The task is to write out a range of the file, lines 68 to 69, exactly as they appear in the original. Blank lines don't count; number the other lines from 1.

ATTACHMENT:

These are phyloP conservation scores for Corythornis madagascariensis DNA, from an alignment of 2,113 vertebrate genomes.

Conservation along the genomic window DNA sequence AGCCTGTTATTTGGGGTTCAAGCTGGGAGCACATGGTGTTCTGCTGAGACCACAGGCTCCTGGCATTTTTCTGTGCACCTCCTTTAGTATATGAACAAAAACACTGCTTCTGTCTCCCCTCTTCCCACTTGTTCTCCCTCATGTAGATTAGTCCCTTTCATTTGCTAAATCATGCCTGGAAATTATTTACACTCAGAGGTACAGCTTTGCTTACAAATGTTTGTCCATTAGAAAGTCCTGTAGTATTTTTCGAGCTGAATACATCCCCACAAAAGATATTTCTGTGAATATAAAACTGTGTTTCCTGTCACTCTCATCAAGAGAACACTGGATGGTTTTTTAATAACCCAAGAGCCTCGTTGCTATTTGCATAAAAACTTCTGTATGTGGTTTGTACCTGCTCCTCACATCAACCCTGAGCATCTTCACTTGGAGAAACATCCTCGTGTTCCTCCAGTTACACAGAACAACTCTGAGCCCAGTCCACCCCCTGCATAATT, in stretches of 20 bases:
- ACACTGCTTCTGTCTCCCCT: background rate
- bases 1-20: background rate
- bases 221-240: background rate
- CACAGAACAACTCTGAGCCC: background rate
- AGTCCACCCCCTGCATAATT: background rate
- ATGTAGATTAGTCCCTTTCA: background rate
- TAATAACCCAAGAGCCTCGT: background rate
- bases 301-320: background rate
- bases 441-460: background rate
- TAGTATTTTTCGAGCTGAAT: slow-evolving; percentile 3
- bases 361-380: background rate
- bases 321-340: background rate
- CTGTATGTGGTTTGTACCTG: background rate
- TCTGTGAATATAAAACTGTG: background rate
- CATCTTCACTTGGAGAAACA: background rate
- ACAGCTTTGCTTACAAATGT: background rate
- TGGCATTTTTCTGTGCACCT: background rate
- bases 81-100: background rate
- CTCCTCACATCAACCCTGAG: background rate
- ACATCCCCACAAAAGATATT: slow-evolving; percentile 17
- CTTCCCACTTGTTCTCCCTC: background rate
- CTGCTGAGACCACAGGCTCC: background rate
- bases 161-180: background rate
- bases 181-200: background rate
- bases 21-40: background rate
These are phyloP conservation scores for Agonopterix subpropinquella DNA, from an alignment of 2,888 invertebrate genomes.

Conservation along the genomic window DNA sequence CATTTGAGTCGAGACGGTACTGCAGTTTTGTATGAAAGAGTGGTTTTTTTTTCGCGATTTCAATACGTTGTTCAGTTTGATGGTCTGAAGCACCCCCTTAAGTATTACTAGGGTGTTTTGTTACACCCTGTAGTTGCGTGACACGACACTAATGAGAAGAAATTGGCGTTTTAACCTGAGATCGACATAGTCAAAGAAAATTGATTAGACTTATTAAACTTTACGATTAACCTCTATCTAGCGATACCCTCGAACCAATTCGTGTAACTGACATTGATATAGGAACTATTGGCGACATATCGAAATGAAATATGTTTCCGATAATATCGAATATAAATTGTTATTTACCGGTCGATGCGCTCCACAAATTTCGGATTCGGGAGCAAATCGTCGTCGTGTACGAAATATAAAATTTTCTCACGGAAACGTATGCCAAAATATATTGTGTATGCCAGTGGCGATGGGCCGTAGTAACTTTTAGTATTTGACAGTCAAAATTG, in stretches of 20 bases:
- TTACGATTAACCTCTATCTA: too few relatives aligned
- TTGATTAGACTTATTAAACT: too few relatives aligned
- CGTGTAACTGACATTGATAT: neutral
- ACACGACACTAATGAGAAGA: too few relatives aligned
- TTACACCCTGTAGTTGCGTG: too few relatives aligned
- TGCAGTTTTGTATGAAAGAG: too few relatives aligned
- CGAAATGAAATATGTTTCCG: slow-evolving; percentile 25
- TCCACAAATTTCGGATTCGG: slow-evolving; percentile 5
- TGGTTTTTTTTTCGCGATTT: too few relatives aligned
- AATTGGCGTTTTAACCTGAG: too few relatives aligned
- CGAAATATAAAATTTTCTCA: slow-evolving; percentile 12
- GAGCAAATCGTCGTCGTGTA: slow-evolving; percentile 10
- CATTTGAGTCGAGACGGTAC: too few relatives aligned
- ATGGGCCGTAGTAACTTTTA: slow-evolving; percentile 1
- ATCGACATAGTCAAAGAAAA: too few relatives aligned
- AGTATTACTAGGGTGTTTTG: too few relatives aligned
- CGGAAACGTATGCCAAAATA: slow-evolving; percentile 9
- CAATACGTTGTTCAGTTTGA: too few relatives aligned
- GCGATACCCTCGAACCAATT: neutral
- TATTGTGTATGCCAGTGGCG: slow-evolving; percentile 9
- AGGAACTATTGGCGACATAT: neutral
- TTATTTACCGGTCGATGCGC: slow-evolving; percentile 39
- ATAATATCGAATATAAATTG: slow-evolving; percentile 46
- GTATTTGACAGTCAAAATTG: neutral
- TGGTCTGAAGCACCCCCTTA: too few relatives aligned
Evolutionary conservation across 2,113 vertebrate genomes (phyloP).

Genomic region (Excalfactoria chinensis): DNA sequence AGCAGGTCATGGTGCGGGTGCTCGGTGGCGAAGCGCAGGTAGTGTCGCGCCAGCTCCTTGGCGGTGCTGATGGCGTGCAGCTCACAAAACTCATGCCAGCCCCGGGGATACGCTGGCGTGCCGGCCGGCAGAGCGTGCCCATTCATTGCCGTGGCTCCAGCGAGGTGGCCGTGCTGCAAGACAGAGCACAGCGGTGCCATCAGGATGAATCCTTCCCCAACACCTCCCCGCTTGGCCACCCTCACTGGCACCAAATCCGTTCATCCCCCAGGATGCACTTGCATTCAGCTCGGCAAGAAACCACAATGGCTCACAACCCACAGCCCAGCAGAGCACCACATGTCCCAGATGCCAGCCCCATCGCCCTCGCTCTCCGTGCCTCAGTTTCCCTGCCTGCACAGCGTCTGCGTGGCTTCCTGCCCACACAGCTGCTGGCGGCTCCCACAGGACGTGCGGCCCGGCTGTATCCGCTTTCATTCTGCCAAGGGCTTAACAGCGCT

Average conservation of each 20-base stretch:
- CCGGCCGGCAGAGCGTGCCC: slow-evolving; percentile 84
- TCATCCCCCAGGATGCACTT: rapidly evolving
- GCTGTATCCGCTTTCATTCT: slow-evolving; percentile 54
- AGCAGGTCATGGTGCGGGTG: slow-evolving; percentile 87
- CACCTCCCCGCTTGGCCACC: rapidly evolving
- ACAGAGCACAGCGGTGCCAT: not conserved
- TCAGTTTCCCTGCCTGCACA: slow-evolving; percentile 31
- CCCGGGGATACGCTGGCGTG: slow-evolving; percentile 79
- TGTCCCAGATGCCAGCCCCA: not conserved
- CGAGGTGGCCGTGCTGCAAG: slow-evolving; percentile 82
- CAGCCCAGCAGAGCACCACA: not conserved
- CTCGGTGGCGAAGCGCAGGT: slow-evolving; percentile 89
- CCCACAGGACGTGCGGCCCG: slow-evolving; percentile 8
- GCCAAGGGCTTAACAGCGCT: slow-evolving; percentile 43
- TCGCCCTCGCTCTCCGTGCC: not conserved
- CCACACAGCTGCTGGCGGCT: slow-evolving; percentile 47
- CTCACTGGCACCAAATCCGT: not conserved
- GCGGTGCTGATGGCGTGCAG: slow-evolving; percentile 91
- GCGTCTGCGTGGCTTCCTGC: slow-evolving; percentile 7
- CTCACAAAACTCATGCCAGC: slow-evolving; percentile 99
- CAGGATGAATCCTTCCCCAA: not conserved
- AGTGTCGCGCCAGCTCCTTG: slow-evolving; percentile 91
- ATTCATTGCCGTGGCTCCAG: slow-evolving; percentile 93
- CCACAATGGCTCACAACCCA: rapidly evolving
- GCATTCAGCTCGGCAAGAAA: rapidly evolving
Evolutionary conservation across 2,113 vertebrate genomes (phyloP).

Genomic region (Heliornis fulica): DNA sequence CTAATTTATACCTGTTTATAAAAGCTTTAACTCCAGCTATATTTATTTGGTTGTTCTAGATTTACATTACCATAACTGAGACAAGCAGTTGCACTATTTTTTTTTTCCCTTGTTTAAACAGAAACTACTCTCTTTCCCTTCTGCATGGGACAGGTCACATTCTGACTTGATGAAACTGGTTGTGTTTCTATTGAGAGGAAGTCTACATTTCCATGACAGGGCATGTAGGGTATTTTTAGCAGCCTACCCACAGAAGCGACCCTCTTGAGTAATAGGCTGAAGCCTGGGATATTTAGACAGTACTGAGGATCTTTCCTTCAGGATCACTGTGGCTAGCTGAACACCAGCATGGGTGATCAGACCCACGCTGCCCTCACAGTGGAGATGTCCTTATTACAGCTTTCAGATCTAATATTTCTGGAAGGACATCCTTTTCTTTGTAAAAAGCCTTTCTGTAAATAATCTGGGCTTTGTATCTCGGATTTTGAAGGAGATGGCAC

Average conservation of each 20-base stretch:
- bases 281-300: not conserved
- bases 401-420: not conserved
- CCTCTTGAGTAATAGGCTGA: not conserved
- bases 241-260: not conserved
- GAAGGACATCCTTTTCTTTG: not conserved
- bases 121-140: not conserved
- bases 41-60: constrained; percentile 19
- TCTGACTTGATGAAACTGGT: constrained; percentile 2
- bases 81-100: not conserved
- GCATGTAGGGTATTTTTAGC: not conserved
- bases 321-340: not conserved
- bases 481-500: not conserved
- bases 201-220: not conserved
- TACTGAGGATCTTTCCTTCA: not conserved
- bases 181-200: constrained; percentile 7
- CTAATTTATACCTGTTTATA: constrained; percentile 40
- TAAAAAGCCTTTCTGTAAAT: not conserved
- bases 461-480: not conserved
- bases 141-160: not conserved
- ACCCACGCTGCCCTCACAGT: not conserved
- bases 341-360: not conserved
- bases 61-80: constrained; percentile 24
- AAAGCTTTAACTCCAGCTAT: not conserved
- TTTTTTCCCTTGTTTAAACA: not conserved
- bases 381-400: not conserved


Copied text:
- CAGCCCAGCAGAGCACCACA: not conserved
- CTCGGTGGCGAAGCGCAGGT: slow-evolving; percentile 89